Restoring From Physical Media

dancing in the street

Remember DVDs? Last night while looking for the original photo of this dancing in the street photo I was horrified to find an empty directory!

Empty Directories

I had no idea when they were deleted. I searched my backups but of course the directories had been synced a long time ago and they were gone. I checked Backblaze and there was no sign of them. I even checked Google Plus for their backups but still no sign of them. I must have deleted them more than two years ago.

I hate that. I have multiple copies of every photo just because this might happen and yet it wasn’t enough! My backups sync every night so any deletes were synced within twenty four hours.

Almost. Later, I remembered that I had backed up photos to DVDs before I started using multiple drives and Backblaze. They were up in the attic!


It didn’t take long to get them, the first DVD worked and my photos from The St. Patrick’s Festival in 2006 were restored, but the photos from April 20th were on the second DVD. The second DVD didn’t work. Nooooo!

The rest of the photos did survive their stay in my cold, damp attic and were restored. I’m thinking now about monthly offline backups to a drive I’ll plug in occasionally.

Do I have any photos from April 20th, 2006? I remember the day well because I was in St. Finbarr’s Hospital with my wife helping a family member. While the others waited I went outside to take photos of a derelict building at the back of the hospital grounds. People passed me going to work while I was take pictures of the daisies, flowers and old architecture. Soon enough a security guard showed up but he just asked me to stop taking photos. I do have a few photos. We called to a friend later in the day and I got some shots of her cat so that’s here too. 🙂

What’s the take home message from all this?

  • You can never have too many backups.
  • You need versioned backups (of a few days at least) in case you notice a mistake a few days later after your backups have been synced.
  • You need an offline backup that’s synced periodically.
  • You need cloud backup that will keep your files safe for a length of time after they’re deleted. Backblaze holds on to your files for thirty days after they’re deleted!
  • When you export files from Lightroom, Photoshop or whatever graphics app you use, always make sure you export a full size original version, not just a web version.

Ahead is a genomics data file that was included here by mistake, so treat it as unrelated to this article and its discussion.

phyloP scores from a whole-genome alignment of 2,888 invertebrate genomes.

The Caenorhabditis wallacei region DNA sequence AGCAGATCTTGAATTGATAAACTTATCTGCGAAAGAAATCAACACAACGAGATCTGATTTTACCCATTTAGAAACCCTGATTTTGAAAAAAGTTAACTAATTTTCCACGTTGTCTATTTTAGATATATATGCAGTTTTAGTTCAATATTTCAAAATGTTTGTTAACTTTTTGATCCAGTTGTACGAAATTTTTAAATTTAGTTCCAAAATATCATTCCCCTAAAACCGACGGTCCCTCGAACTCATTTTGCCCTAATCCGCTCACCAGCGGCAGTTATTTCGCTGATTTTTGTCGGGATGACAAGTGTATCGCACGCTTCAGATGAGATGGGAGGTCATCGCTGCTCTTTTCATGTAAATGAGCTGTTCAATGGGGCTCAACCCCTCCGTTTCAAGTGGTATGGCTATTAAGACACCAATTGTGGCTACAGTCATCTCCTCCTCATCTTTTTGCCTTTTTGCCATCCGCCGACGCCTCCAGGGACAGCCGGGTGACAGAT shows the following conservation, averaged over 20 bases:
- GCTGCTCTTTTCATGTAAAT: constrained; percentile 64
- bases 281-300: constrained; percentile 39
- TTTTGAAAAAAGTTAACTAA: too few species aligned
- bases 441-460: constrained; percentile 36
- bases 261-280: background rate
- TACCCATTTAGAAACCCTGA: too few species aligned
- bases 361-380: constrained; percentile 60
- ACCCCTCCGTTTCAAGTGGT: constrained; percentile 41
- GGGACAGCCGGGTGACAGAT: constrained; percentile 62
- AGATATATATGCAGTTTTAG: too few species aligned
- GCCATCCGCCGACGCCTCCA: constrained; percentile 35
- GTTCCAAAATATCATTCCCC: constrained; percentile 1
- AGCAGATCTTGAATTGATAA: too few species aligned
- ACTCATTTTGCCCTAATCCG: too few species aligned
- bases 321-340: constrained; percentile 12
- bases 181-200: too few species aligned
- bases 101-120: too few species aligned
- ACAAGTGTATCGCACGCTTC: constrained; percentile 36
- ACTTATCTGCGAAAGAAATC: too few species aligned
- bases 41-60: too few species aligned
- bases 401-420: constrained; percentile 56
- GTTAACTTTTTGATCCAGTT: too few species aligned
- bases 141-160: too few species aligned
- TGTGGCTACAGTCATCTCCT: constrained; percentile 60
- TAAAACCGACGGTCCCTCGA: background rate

I’m sad that those files are gone, but glad I have a few reminders of an eventful day.

2 thoughts on “Restoring From Physical Media

  1. As well as backups I need to be notified if anything is deleted from my photo archive. It’s practically read-only most of the time as nothing is deleted, or at least it rarely happens. DNG and CR2 files and original Jpeg files should not be modified, ever!

    I initially thought monit was what I should be using but it turns out that inotify is much better suited to the task. Point it at the right directories and tell it to watch out for deletes. Here’s a simple script I wrote to email me whenever anything in my YYYY directories is deleted:

    inotifywait -r -m -e delete /mnt/photos/20* | while read dir ev file; do
      if [ "$ev" = "DELETE" ]; then
        echo "$dir$file" >> ./delete.txt
        echo "file deleted: $dir$file" | mail -s "File Deleted: $dir$file"

    It works like a charm and I receive an email as soon as a file is deleted! Should be plenty of notice for me to restore from backup if required.

  2. In IT land, the solution to this is known as GFS, (Grandfather, Father, Son). What media it is on is up to you. I actually did an article on this problem having gotten fed up with some people demanding everyone had backups of ALL their data some time ago which is really a bit of a stab at these people. My reality is I choose the important data and use rsnapshot. There would be gazillions of tools that do something similar to rsnapshot I’m sure, but in your example (and myself being a photographer too so I understand) I’d make a big drive, use rsnapshot and make a backup of that to another drive which is offsite, or taken offsite. If you use mac – they do a fair job of this with time machine. Hope that helps!

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